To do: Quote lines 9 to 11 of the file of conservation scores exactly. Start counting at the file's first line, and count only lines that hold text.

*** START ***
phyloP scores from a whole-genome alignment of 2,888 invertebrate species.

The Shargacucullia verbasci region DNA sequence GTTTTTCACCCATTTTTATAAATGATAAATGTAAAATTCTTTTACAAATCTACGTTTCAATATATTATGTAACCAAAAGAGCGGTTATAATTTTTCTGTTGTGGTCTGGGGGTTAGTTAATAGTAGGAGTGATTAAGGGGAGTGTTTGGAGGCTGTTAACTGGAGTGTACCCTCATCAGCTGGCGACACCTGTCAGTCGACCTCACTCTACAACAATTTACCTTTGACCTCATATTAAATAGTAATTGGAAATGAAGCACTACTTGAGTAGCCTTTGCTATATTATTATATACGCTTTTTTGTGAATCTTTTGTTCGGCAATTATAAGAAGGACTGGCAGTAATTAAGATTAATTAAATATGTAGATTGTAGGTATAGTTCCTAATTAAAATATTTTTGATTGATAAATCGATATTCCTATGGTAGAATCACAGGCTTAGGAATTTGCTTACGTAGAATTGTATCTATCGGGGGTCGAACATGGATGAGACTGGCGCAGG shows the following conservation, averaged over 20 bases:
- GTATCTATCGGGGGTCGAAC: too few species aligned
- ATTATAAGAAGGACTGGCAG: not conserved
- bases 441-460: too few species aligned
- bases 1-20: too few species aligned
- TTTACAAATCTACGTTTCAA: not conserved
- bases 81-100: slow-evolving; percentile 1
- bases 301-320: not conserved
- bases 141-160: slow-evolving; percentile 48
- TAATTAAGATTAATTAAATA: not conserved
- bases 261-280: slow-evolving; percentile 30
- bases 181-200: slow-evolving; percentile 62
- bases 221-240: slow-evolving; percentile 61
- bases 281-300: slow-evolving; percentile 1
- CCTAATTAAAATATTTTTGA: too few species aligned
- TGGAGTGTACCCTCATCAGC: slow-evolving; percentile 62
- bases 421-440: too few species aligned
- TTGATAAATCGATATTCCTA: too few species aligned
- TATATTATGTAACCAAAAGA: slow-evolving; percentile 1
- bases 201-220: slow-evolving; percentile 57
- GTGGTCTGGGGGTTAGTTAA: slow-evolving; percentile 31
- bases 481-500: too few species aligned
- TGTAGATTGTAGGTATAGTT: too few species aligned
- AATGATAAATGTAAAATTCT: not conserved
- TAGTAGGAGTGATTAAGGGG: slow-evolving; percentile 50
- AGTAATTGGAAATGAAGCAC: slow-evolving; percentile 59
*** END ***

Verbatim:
- bases 301-320: not conserved
- bases 141-160: slow-evolving; percentile 48
- TAATTAAGATTAATTAAATA: not conserved